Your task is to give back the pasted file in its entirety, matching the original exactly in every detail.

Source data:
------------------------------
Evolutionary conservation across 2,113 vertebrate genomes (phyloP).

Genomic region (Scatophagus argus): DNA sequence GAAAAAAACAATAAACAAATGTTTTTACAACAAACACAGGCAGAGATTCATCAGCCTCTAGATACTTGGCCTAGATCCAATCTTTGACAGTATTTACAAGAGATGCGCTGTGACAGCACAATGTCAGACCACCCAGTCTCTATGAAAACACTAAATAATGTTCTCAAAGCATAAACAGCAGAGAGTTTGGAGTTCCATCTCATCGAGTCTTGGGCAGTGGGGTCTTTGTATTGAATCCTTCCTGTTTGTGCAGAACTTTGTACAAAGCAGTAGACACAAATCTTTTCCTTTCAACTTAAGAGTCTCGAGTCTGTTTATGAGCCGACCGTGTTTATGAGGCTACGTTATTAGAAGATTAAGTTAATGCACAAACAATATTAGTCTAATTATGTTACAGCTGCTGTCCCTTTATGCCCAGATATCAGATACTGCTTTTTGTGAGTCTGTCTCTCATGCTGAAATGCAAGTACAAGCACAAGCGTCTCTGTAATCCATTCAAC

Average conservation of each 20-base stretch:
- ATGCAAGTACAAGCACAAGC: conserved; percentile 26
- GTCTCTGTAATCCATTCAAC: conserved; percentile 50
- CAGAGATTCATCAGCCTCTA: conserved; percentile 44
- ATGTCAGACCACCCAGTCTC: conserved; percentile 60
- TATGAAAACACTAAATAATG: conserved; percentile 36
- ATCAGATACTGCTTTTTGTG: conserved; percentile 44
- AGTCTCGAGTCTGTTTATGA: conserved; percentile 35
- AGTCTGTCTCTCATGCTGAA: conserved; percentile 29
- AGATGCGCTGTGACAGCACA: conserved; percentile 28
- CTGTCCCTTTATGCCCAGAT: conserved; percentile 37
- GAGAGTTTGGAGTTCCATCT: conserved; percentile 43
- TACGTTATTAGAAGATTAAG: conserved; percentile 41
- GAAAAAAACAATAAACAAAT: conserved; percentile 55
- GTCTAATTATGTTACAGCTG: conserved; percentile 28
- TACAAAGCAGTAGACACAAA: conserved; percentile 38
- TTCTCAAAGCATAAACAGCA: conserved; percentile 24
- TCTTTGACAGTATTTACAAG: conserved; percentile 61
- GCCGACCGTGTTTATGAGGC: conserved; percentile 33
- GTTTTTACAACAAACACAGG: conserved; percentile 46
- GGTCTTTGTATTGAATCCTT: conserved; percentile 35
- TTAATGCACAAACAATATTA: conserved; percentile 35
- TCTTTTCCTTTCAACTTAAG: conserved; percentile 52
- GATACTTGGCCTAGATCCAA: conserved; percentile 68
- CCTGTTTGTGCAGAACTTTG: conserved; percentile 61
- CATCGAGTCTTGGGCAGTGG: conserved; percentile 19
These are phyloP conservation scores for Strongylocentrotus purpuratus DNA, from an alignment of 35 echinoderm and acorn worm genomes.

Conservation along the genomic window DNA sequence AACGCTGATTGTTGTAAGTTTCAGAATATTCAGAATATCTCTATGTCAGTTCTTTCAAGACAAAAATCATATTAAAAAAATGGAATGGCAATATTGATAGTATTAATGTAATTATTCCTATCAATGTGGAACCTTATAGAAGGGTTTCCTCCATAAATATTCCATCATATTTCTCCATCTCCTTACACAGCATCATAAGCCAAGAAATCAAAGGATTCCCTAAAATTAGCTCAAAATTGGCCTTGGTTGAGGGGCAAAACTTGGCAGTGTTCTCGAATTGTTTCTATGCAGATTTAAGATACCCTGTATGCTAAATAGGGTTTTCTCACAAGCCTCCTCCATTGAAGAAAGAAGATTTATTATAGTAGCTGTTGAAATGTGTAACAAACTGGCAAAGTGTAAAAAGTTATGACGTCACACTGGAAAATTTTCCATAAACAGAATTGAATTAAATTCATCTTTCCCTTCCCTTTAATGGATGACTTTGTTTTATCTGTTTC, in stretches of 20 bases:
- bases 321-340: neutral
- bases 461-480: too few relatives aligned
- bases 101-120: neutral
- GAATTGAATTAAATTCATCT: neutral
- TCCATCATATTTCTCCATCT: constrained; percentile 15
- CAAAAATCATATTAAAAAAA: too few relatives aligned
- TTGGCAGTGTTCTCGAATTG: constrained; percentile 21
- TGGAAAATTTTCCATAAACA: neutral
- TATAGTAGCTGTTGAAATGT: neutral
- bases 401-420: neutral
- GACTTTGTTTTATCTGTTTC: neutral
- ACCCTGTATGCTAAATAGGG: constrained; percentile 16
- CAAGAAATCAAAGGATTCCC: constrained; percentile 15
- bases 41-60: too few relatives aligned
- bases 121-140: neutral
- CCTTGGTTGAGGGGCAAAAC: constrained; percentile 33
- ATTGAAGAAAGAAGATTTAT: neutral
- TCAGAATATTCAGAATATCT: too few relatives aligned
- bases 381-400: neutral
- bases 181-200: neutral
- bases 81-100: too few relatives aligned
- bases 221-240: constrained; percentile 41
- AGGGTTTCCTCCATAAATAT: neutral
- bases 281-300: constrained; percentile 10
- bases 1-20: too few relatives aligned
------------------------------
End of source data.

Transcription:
Evolutionary conservation across 2,113 vertebrate genomes (phyloP).

Genomic region (Scatophagus argus): DNA sequence GAAAAAAACAATAAACAAATGTTTTTACAACAAACACAGGCAGAGATTCATCAGCCTCTAGATACTTGGCCTAGATCCAATCTTTGACAGTATTTACAAGAGATGCGCTGTGACAGCACAATGTCAGACCACCCAGTCTCTATGAAAACACTAAATAATGTTCTCAAAGCATAAACAGCAGAGAGTTTGGAGTTCCATCTCATCGAGTCTTGGGCAGTGGGGTCTTTGTATTGAATCCTTCCTGTTTGTGCAGAACTTTGTACAAAGCAGTAGACACAAATCTTTTCCTTTCAACTTAAGAGTCTCGAGTCTGTTTATGAGCCGACCGTGTTTATGAGGCTACGTTATTAGAAGATTAAGTTAATGCACAAACAATATTAGTCTAATTATGTTACAGCTGCTGTCCCTTTATGCCCAGATATCAGATACTGCTTTTTGTGAGTCTGTCTCTCATGCTGAAATGCAAGTACAAGCACAAGCGTCTCTGTAATCCATTCAAC

Average conservation of each 20-base stretch:
- ATGCAAGTACAAGCACAAGC: conserved; percentile 26
- GTCTCTGTAATCCATTCAAC: conserved; percentile 50
- CAGAGATTCATCAGCCTCTA: conserved; percentile 44
- ATGTCAGACCACCCAGTCTC: conserved; percentile 60
- TATGAAAACACTAAATAATG: conserved; percentile 36
- ATCAGATACTGCTTTTTGTG: conserved; percentile 44
- AGTCTCGAGTCTGTTTATGA: conserved; percentile 35
- AGTCTGTCTCTCATGCTGAA: conserved; percentile 29
- AGATGCGCTGTGACAGCACA: conserved; percentile 28
- CTGTCCCTTTATGCCCAGAT: conserved; percentile 37
- GAGAGTTTGGAGTTCCATCT: conserved; percentile 43
- TACGTTATTAGAAGATTAAG: conserved; percentile 41
- GAAAAAAACAATAAACAAAT: conserved; percentile 55
- GTCTAATTATGTTACAGCTG: conserved; percentile 28
- TACAAAGCAGTAGACACAAA: conserved; percentile 38
- TTCTCAAAGCATAAACAGCA: conserved; percentile 24
- TCTTTGACAGTATTTACAAG: conserved; percentile 61
- GCCGACCGTGTTTATGAGGC: conserved; percentile 33
- GTTTTTACAACAAACACAGG: conserved; percentile 46
- GGTCTTTGTATTGAATCCTT: conserved; percentile 35
- TTAATGCACAAACAATATTA: conserved; percentile 35
- TCTTTTCCTTTCAACTTAAG: conserved; percentile 52
- GATACTTGGCCTAGATCCAA: conserved; percentile 68
- CCTGTTTGTGCAGAACTTTG: conserved; percentile 61
- CATCGAGTCTTGGGCAGTGG: conserved; percentile 19
These are phyloP conservation scores for Strongylocentrotus purpuratus DNA, from an alignment of 35 echinoderm and acorn worm genomes.

Conservation along the genomic window DNA sequence AACGCTGATTGTTGTAAGTTTCAGAATATTCAGAATATCTCTATGTCAGTTCTTTCAAGACAAAAATCATATTAAAAAAATGGAATGGCAATATTGATAGTATTAATGTAATTATTCCTATCAATGTGGAACCTTATAGAAGGGTTTCCTCCATAAATATTCCATCATATTTCTCCATCTCCTTACACAGCATCATAAGCCAAGAAATCAAAGGATTCCCTAAAATTAGCTCAAAATTGGCCTTGGTTGAGGGGCAAAACTTGGCAGTGTTCTCGAATTGTTTCTATGCAGATTTAAGATACCCTGTATGCTAAATAGGGTTTTCTCACAAGCCTCCTCCATTGAAGAAAGAAGATTTATTATAGTAGCTGTTGAAATGTGTAACAAACTGGCAAAGTGTAAAAAGTTATGACGTCACACTGGAAAATTTTCCATAAACAGAATTGAATTAAATTCATCTTTCCCTTCCCTTTAATGGATGACTTTGTTTTATCTGTTTC, in stretches of 20 bases:
- bases 321-340: neutral
- bases 461-480: too few relatives aligned
- bases 101-120: neutral
- GAATTGAATTAAATTCATCT: neutral
- TCCATCATATTTCTCCATCT: constrained; percentile 15
- CAAAAATCATATTAAAAAAA: too few relatives aligned
- TTGGCAGTGTTCTCGAATTG: constrained; percentile 21
- TGGAAAATTTTCCATAAACA: neutral
- TATAGTAGCTGTTGAAATGT: neutral
- bases 401-420: neutral
- GACTTTGTTTTATCTGTTTC: neutral
- ACCCTGTATGCTAAATAGGG: constrained; percentile 16
- CAAGAAATCAAAGGATTCCC: constrained; percentile 15
- bases 41-60: too few relatives aligned
- bases 121-140: neutral
- CCTTGGTTGAGGGGCAAAAC: constrained; percentile 33
- ATTGAAGAAAGAAGATTTAT: neutral
- TCAGAATATTCAGAATATCT: too few relatives aligned
- bases 381-400: neutral
- bases 181-200: neutral
- bases 81-100: too few relatives aligned
- bases 221-240: constrained; percentile 41
- AGGGTTTCCTCCATAAATAT: neutral
- bases 281-300: constrained; percentile 10
- bases 1-20: too few relatives aligned